If Favre and his sometimes knuckleheaded agent, Bus Cook (see Cook's comments comparing his client Jay Cutler to Tom Brady and the Manning brothers), manipulated the circumstances to create a 2009 opportunity with the Vikings, then good for them. After all, the Packers manipulated the circumstances to limit Favre's playing opportunities in 2008. All's fair in trade clauses and retirement announcements.
Tarvaris Jackson has potential, but we've been saying that for three years now. Jackson has never completed more than 59.1 percent of his passes in any of those three seasons. If the Vikings were convinced he was the answer, they wouldn't be chatting with Favre.
The same goes for Sage Rosenfels, whom the Houston Texans traded for a 2009 fourth-round pick. As a backup and five-game starter, Rosenfels thrilled Texans fans with a 6-touchdown, 10-interception season. So now you know why the Vikings are talking to Favre.
They play the Rams in St. Louis, Baltimore at home, then go to Pittsburgh, followed by a trip to Green Bay on Nov. 1. Think about it: Favre at Lambeau … in purple.
Then it's home games against Detroit, Seattle and Chicago, a road trip to Arizona, home against Cincy, away games at Carolina and Chicago (Dec. 28) and then home against the Giants.
Do the math because I can't. I have no idea how it will play out, but I'm guessing the rest of the NFC North would rather face the Vikings without Favre in the lineup.
But if he can still play, and compete, and win, then there's nothing wrong with another retirement reversal. Vikings fans won't mind; why should you?
Monday, May 4, 2009
1. Try not to freak out about Zambrano. Two, three starts and he'll be back.
2. BOBBY SCALES. That is all.
Name: Tyler Sam Houston
Height: 6'2'' Weight: 210 lbs.
Bats: Left Throws: Right
Years as a Cub: 1996-1999
Tyler Houston showing the kind of prodigious power that earned him a .388 slugging % as a Cub.
During the 1996 season, the Cubs third basemen- Leo Gomez, Dave Magadan, and Jose Hernandez, and their back up catchers, Mike Hubbard and Brian Dorsett, all played like garbage. The Cubs responded to this situation by trading for former first round pick C/3B Tyler Houston of the Braves, which was somehow supposed to fix that.
Houston actually played fairly well for the Cubs in 1996, appearing in 46 games (including 27 as a catcher and 9 at third), and hit .339/2/19/.382/.452, for a respectable .834 OPS. In 1997, however, Houston's offensive prowess regressed considerably, and he posted just a .260/2/28/.290/.342 line in 72 games, 12 of which came at third base. In 1998 Houston played well in the first half, splitting playing time with Scott Servais and Sandy Martinez at catcher and Jose Hernandez and Kevin Orie at third. After a .295/5/17/.323/.477 start, he hit just .234/4/16/.273/.353 to finish the season.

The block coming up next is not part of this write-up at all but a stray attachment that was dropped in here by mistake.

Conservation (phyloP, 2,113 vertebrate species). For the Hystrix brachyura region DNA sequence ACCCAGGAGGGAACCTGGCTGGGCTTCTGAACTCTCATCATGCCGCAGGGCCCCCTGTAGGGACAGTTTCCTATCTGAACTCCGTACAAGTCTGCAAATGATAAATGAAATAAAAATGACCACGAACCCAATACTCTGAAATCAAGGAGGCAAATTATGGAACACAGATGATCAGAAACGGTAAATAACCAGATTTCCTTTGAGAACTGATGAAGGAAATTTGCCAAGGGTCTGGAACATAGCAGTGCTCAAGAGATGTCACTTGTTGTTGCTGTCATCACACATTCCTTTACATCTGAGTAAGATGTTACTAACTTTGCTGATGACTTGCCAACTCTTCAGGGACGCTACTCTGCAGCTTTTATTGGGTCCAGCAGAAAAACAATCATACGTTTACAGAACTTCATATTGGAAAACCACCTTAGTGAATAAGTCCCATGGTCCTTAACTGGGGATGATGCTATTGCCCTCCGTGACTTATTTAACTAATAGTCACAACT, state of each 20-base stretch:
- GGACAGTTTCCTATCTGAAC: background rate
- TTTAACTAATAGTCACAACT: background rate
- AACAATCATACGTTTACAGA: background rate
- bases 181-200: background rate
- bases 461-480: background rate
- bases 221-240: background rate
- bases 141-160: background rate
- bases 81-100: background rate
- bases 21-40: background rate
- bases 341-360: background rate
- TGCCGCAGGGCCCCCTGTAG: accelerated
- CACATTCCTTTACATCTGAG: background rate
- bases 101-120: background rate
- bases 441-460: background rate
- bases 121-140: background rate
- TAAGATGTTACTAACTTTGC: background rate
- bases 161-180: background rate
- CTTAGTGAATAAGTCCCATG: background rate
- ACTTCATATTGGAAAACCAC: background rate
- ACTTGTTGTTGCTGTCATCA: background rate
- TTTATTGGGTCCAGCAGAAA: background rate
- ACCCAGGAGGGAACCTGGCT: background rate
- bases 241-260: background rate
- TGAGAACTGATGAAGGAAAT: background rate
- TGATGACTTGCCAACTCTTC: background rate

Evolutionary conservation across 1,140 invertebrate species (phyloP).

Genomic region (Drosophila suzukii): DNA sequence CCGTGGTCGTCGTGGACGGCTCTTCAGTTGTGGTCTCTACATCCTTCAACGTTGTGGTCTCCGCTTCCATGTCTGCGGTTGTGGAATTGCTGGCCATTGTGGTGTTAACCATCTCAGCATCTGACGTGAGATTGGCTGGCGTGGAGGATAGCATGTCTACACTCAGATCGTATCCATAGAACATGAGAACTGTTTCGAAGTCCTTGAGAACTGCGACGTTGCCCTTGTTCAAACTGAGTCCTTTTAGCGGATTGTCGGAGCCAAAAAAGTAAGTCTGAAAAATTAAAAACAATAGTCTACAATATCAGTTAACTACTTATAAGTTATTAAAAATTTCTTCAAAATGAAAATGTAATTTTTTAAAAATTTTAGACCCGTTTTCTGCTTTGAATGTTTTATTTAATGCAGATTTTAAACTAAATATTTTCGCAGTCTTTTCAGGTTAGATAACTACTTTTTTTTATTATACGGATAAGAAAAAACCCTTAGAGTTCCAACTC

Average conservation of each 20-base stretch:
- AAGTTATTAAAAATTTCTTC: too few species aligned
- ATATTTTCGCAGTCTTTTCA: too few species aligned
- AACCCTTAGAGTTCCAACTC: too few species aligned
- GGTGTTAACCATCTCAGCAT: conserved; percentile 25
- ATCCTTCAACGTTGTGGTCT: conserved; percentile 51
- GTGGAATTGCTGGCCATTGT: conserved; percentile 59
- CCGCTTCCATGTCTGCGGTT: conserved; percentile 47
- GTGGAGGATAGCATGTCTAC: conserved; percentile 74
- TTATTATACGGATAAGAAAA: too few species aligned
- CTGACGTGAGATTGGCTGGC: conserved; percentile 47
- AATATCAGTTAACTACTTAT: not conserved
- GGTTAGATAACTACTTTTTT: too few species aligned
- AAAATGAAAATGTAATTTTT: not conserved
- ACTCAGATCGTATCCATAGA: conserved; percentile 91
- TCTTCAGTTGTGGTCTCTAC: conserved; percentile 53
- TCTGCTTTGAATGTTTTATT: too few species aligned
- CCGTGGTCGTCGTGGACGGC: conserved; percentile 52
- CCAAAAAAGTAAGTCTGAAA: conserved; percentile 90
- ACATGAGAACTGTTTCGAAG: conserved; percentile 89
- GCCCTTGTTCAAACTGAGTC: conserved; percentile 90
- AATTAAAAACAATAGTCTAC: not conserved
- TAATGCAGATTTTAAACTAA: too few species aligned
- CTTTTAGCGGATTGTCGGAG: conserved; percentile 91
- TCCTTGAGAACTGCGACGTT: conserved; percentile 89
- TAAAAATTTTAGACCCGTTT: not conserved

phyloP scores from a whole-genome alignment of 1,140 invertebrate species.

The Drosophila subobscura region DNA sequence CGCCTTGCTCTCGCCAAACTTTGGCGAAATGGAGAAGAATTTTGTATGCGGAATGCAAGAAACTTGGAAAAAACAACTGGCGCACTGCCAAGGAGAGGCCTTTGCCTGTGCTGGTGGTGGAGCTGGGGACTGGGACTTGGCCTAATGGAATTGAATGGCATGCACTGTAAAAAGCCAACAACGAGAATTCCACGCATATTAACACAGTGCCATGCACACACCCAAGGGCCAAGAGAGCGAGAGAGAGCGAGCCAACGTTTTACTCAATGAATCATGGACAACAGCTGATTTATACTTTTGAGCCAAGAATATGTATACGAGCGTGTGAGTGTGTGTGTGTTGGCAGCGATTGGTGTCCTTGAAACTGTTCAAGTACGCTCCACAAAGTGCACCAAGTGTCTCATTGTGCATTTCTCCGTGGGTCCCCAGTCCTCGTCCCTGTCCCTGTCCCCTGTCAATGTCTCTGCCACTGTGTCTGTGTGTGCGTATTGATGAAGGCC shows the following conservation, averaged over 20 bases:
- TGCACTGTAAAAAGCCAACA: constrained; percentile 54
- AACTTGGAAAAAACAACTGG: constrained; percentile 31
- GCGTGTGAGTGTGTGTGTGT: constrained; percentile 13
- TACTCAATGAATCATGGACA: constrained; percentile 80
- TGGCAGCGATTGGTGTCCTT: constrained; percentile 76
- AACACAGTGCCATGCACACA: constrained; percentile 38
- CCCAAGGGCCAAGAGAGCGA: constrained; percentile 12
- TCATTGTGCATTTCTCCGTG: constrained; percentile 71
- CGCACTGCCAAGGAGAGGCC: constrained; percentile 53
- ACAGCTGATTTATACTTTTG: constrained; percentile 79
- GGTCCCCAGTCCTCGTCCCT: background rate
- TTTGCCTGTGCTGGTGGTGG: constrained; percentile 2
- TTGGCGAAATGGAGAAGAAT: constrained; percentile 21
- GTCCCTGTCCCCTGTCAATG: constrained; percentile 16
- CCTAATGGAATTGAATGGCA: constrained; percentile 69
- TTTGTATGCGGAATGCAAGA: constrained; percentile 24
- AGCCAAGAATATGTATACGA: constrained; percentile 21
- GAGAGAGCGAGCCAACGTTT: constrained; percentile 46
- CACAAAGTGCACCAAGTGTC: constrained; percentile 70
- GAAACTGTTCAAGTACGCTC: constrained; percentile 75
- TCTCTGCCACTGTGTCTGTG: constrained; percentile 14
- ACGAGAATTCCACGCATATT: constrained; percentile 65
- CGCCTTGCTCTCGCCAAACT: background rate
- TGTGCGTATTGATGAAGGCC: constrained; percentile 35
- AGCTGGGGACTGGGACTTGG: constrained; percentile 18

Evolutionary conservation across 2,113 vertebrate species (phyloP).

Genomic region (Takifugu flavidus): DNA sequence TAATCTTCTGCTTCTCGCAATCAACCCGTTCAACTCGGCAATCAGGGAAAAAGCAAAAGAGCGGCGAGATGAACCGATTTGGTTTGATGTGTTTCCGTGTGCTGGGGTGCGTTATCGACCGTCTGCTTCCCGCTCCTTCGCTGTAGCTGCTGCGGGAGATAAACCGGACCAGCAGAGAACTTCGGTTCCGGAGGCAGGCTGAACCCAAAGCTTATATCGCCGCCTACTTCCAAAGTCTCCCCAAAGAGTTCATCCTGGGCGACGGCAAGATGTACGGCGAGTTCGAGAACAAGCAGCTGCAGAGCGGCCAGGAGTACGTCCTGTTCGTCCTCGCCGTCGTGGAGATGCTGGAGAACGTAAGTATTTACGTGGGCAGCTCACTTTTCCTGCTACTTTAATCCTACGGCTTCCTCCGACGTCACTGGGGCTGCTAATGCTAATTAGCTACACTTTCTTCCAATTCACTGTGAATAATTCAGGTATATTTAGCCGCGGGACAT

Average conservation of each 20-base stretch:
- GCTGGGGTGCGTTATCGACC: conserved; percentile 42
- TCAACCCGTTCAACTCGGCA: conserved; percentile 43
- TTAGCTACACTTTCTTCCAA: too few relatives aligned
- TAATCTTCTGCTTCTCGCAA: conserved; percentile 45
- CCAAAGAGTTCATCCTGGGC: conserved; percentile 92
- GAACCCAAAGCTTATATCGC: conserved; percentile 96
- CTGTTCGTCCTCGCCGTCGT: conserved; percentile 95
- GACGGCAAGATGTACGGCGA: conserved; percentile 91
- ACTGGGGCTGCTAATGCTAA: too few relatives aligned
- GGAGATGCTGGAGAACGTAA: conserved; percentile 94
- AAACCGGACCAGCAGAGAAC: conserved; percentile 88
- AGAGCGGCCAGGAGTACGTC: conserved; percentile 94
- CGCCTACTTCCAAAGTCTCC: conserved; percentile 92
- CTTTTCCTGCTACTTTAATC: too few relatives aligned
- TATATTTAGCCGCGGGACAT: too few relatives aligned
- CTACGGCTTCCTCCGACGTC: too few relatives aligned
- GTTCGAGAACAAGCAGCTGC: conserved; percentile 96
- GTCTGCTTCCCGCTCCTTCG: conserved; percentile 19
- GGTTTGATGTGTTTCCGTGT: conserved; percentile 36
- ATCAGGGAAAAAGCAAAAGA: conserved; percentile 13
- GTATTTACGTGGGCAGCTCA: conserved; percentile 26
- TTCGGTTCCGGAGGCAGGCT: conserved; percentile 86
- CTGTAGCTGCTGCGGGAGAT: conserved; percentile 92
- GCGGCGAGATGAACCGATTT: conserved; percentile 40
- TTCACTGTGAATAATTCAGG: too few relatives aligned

The 1999 season was the first year in which Houston featured prominently as a third baseman for the Cubs. The results were poor. After Gary Gaetti's miserable start exposed the stupidity of the Cubs front office re-signing a 40 year old third baseman, Cub fans were exposed to 63 games (51 starts) of Tyler at third base, during which time he rewarded the Cubs with a .233/9/27/.309/.386 line to go along with a 13 errors at the hot corner, adding up to a miserable .910 fielding % (league average at third that year- .955). The Cubs finally decided they had seen enough and shipped Houston the Cleveland Indians for Richard Negrette. Houston went on to play with the Brewers, Dodgers, and Phillies before retiring in 2003. In case you think Tyler's major league career was lacking in highlights, he had a three homer game on July 9, 2000 against the Detroit Tigers. According to his Wikipedia entry, it was the first time in Brewers history a back up catcher received a curtain call, a statistic the Brewers apparently keep.